For those lines that are fully balanced so that all the processes that compose it run at identical speeds, the ideal is to measure in the first process, for example, in a bottling line to measure at the filler.
11How do I get line OEE instead of the OEE from a single machine?
Performance of the “bottleneck” is the performance of the complete production line. If the “bottleneck” runs at 1000 u / h and the palletizer runs at 2000 u / h, you can only manufacture 1000 per hour. Other processes can stop and start but while the “bottleneck” process is running you will be making money.
Many industries are usually guided by the number of pallets or boxes they send to the customer. Because of this, they often believe that they must measure the OEE at the end of the line. The unit count and the OEE can be treated independently. Only measure the OEE at the end of the line if that last process is your “bottleneck”.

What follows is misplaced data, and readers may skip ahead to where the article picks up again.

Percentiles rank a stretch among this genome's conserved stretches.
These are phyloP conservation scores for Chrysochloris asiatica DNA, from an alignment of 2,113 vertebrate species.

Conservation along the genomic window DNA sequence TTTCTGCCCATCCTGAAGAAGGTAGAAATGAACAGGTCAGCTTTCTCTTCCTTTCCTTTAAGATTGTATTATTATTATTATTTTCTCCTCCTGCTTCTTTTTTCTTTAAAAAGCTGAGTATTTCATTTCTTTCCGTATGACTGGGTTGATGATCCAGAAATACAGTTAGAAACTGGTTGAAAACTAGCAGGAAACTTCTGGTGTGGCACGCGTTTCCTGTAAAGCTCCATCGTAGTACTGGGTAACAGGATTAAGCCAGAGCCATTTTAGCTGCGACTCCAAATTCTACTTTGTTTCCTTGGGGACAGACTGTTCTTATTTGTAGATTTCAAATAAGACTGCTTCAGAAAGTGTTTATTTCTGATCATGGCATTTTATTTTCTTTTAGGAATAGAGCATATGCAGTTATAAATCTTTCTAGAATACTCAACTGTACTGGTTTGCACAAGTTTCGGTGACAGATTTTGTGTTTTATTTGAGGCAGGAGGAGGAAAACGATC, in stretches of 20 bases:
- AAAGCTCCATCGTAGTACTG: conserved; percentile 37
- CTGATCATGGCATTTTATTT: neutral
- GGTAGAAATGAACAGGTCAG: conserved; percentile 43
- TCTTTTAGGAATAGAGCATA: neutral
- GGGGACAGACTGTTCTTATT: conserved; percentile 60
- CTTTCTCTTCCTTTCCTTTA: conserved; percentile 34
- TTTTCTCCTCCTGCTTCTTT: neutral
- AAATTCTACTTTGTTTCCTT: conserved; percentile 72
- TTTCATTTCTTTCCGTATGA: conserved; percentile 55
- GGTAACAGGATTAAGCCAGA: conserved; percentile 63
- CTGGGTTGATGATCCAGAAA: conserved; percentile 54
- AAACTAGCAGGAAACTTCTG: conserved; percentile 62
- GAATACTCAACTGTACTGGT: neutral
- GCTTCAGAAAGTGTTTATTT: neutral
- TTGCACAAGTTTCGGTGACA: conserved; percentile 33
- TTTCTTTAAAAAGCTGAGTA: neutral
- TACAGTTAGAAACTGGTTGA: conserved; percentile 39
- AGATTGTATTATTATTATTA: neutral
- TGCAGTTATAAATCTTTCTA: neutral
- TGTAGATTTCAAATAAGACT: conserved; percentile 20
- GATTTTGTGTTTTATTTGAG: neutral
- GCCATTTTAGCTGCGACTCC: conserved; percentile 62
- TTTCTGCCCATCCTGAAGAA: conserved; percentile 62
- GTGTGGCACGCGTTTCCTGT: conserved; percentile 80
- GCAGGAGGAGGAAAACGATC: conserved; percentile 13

12Why not measure OEE not only on the "bottleneck" but on all machines?
Measuring OEE at multiple points will only give you conflicting information and will probably lead you to focus on less critical aspects of your overall process. The best practice is to measure the OEE in your "bottleneck" and measure the mechanical efficiency of the rest of the machines. This will give a unique OEE value for the Line, as well as good information about the behavior of all processes, without complicating or creating confusion about OEE.
13What happens if my “bottleneck” changes to another process because I made improvements?
If that happens, it is the best thing that can happen. Celebration! It means that you made improvements to the “bottleneck” and it no longer presents restrictions. Change your OEE measurement point to the new “bottleneck” and start over. Do not forget that it is about Continuous Process Improvement.
14What happens if my “bottleneck” changes to another process when manufacturing different products?